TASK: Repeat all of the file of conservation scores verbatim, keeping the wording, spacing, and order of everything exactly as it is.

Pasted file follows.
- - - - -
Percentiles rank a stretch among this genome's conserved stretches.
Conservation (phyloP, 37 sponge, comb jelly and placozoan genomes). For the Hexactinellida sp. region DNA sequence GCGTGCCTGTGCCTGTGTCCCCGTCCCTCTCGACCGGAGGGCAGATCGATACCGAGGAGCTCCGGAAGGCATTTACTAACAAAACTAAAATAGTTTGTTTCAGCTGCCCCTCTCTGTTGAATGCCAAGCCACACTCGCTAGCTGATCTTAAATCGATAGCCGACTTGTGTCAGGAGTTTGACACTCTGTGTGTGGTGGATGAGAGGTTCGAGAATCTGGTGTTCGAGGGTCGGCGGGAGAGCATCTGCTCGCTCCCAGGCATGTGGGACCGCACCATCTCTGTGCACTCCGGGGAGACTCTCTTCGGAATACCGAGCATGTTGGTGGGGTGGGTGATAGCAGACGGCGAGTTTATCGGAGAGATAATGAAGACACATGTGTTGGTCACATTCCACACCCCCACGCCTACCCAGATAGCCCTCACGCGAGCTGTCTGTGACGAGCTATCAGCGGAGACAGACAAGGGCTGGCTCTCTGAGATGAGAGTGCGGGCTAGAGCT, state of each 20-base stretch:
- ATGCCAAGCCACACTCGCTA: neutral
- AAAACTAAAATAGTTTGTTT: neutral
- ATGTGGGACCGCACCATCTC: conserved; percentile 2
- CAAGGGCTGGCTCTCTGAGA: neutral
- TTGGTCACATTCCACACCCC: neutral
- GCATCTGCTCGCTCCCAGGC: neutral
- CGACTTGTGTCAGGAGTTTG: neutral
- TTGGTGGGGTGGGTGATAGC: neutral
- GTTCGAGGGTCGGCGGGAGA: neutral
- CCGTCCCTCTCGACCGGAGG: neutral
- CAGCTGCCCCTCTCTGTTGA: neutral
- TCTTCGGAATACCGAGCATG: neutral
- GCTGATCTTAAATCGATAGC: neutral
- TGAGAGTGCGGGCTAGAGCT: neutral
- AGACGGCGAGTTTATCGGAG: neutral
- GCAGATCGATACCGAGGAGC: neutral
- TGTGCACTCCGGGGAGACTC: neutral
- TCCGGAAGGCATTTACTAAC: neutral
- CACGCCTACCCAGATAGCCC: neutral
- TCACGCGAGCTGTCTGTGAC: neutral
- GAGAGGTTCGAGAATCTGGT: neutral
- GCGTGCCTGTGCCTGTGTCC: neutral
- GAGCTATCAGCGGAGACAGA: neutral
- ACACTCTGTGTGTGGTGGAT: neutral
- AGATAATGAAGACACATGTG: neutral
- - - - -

Percentiles rank a stretch among this genome's conserved stretches.
Conservation (phyloP, 37 sponge, comb jelly and placozoan genomes). For the Hexactinellida sp. region DNA sequence GCGTGCCTGTGCCTGTGTCCCCGTCCCTCTCGACCGGAGGGCAGATCGATACCGAGGAGCTCCGGAAGGCATTTACTAACAAAACTAAAATAGTTTGTTTCAGCTGCCCCTCTCTGTTGAATGCCAAGCCACACTCGCTAGCTGATCTTAAATCGATAGCCGACTTGTGTCAGGAGTTTGACACTCTGTGTGTGGTGGATGAGAGGTTCGAGAATCTGGTGTTCGAGGGTCGGCGGGAGAGCATCTGCTCGCTCCCAGGCATGTGGGACCGCACCATCTCTGTGCACTCCGGGGAGACTCTCTTCGGAATACCGAGCATGTTGGTGGGGTGGGTGATAGCAGACGGCGAGTTTATCGGAGAGATAATGAAGACACATGTGTTGGTCACATTCCACACCCCCACGCCTACCCAGATAGCCCTCACGCGAGCTGTCTGTGACGAGCTATCAGCGGAGACAGACAAGGGCTGGCTCTCTGAGATGAGAGTGCGGGCTAGAGCT, state of each 20-base stretch:
- ATGCCAAGCCACACTCGCTA: neutral
- AAAACTAAAATAGTTTGTTT: neutral
- ATGTGGGACCGCACCATCTC: conserved; percentile 2
- CAAGGGCTGGCTCTCTGAGA: neutral
- TTGGTCACATTCCACACCCC: neutral
- GCATCTGCTCGCTCCCAGGC: neutral
- CGACTTGTGTCAGGAGTTTG: neutral
- TTGGTGGGGTGGGTGATAGC: neutral
- GTTCGAGGGTCGGCGGGAGA: neutral
- CCGTCCCTCTCGACCGGAGG: neutral
- CAGCTGCCCCTCTCTGTTGA: neutral
- TCTTCGGAATACCGAGCATG: neutral
- GCTGATCTTAAATCGATAGC: neutral
- TGAGAGTGCGGGCTAGAGCT: neutral
- AGACGGCGAGTTTATCGGAG: neutral
- GCAGATCGATACCGAGGAGC: neutral
- TGTGCACTCCGGGGAGACTC: neutral
- TCCGGAAGGCATTTACTAAC: neutral
- CACGCCTACCCAGATAGCCC: neutral
- TCACGCGAGCTGTCTGTGAC: neutral
- GAGAGGTTCGAGAATCTGGT: neutral
- GCGTGCCTGTGCCTGTGTCC: neutral
- GAGCTATCAGCGGAGACAGA: neutral
- ACACTCTGTGTGTGGTGGAT: neutral
- AGATAATGAAGACACATGTG: neutral